Aluminium strip casting is a key factor in weight reduction, especially in the automotive industry, and despite being developed for over 50 years, strip casting is still gaining popularity. Casting speed can be limited by several factors, including the type of alloy cast and the desired plate thickness required.
In the automotive industry, weight reduction is one of the most important challenges to solve, and the use of aluminum alloys instead of more traditional steels can significantly reduce the weight of the entire vehicle.
However, aluminum alloy sheets for automobile bodies are very expensive. Therefore, in order to save the cost of using aluminum alloys, it is necessary to develop a low-cost aluminum alloy sheet that can meet the requirements of the intended application.
The development of continuous casting machines for aluminium products has been well documented over the past 50 years. Processes are classified according to the thickness of thin slab or strip casting. Thin slab and strip casting bypasses the semi-finished product stage, reduces reheating and eliminates many rolling steps, resulting in significant energy savings and significant productivity gains.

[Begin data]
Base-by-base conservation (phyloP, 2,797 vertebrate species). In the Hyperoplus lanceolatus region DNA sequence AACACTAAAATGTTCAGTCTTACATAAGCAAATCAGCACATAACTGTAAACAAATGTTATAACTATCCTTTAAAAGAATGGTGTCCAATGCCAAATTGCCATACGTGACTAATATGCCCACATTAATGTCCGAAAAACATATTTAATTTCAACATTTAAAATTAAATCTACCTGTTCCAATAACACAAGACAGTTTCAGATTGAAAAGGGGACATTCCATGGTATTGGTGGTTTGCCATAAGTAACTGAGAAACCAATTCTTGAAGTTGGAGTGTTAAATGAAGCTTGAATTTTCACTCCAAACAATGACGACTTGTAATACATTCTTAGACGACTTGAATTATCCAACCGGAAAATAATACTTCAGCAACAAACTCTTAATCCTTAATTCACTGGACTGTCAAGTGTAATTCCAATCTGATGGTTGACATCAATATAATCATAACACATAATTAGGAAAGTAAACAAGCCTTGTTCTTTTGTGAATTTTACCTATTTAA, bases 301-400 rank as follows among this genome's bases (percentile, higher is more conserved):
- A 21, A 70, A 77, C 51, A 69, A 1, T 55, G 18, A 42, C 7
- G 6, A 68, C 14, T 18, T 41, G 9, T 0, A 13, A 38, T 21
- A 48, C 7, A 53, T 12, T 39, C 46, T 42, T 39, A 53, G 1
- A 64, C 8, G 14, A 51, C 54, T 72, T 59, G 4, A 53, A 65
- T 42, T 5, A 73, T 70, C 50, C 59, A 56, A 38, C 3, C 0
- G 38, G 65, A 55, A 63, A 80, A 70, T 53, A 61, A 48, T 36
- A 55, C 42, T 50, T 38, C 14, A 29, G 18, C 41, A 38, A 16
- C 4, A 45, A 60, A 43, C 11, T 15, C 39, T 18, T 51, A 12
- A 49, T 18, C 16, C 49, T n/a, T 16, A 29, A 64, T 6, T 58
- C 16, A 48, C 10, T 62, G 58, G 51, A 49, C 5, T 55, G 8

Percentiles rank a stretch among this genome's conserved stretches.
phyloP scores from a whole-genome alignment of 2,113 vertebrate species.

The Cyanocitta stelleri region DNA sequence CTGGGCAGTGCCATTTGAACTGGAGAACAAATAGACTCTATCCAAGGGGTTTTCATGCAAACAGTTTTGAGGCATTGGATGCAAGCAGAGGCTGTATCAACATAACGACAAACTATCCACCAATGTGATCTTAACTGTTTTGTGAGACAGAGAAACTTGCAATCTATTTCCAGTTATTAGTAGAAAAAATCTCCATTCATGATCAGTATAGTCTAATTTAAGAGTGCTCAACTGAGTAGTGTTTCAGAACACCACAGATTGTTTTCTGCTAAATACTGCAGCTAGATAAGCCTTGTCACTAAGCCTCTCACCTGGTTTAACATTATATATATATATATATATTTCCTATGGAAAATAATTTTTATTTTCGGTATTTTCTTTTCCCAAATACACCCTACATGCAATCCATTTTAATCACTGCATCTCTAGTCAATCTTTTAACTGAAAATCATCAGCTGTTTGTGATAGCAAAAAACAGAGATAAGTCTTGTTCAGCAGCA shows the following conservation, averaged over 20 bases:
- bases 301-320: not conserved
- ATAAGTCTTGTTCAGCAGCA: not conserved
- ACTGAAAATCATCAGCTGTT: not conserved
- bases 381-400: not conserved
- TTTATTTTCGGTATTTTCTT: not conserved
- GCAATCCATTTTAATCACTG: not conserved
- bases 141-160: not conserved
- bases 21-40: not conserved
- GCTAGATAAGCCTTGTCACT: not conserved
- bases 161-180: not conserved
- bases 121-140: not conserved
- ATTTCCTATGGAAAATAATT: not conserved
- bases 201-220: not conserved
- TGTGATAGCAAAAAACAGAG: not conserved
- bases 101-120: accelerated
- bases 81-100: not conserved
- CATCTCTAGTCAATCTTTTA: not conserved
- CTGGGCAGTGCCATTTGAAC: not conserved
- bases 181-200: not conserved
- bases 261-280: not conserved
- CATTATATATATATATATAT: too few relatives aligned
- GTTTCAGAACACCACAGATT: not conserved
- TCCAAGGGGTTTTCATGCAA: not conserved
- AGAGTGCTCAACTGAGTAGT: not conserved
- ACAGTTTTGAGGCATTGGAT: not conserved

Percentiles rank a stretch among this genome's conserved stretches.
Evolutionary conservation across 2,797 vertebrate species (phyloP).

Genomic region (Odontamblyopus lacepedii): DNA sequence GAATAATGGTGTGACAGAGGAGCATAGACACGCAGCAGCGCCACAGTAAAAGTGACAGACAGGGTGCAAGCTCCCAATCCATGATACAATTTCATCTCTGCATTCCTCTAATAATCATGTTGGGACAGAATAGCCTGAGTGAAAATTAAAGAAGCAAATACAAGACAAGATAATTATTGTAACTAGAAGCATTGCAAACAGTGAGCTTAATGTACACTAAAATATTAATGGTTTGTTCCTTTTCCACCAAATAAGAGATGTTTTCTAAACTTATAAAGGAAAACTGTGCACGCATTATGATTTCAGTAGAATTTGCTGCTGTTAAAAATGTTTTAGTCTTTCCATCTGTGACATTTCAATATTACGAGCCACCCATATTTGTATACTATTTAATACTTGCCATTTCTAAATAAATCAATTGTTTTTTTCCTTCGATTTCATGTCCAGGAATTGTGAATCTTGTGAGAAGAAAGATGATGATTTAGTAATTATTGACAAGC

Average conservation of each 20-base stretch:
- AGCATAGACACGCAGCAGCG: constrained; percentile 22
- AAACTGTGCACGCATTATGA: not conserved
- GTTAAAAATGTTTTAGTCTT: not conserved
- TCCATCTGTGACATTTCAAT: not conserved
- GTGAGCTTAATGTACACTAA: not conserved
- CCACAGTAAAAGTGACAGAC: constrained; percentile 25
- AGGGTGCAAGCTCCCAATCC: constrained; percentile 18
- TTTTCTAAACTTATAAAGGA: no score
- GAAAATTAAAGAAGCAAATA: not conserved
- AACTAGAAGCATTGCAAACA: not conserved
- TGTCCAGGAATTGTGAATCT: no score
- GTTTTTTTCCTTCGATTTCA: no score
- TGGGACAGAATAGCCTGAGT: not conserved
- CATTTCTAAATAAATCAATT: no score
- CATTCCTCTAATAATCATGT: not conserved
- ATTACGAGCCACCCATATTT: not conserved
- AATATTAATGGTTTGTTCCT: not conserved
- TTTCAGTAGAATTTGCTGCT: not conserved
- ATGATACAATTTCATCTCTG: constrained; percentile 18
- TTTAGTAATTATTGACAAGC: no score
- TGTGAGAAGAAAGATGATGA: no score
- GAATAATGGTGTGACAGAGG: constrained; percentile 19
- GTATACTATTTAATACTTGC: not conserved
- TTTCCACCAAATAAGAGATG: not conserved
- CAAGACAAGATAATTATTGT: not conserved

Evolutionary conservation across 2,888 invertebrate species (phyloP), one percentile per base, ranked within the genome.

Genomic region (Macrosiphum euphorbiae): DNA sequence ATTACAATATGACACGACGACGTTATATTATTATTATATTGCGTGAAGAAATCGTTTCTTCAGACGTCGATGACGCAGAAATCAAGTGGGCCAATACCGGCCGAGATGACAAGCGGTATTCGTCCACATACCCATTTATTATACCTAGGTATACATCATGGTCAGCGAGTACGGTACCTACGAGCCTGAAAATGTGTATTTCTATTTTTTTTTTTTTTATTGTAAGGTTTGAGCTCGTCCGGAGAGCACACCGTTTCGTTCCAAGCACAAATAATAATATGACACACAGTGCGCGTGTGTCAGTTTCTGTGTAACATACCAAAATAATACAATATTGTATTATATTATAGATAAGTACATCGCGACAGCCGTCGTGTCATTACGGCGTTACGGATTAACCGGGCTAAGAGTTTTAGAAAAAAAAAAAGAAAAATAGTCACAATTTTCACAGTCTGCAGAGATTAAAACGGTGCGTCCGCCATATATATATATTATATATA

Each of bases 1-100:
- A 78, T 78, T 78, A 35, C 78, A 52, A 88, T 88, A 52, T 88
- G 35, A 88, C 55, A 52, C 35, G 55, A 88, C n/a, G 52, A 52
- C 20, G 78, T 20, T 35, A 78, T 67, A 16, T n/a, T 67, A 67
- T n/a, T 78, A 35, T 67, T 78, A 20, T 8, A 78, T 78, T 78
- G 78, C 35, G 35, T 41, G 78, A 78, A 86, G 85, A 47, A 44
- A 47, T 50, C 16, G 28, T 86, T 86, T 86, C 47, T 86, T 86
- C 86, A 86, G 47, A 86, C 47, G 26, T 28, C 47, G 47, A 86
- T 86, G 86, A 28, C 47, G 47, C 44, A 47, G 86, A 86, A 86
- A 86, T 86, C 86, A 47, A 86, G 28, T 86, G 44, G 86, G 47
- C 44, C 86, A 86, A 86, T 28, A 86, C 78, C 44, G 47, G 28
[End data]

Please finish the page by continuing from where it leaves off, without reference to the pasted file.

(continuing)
Thin strip casting was commercialized in the early 1950s. Aluminum alloy sheets are mainly produced in twin roll casting machines. In this process, molten metal is introduced between a pair of counter-rotating horizontal casting rolls, and solidification begins when the molten metal touches the rolls. The solid metal shell formed on the surface of the rolls progresses towards the point of minimum clearance between the rolls, known as the nip. As the metal passes through the nip, solidification is completely complete and the material deforms as it leaves the rolls. Low alloy aluminum alloys have been successfully cast and rolled to 1/2 inch thickness at rolling speeds of 4 to 6 ft/min (50 to 70 lb/hr/inch).
Casting speed is limited by the fact that an increase in casting speed increases centerline segregation of the sheet. In particular, the central region of the plate will become rich in eutectic forming elements (Fe, Si, Ni, Zn) and deficient in peritectic forming elements (Ti, Cr, V, Zr).
Therefore, higher alloyed materials such as AA5XXX and 6XXX are more difficult to produce by the strip casting process. Another aspect of the process is that casting speeds are further limited by the high separation forces required to achieve the desired plate thickness. This is because the aluminum strip is solid as it enters the nip, resulting in several tons of force per inch of width. Difficulty in achieving uniform heat transfer as rolling speed increases is another obstacle to increasing processing speed. Commercial strip casting machines can produce strip thicknesses from 1mm to 15mm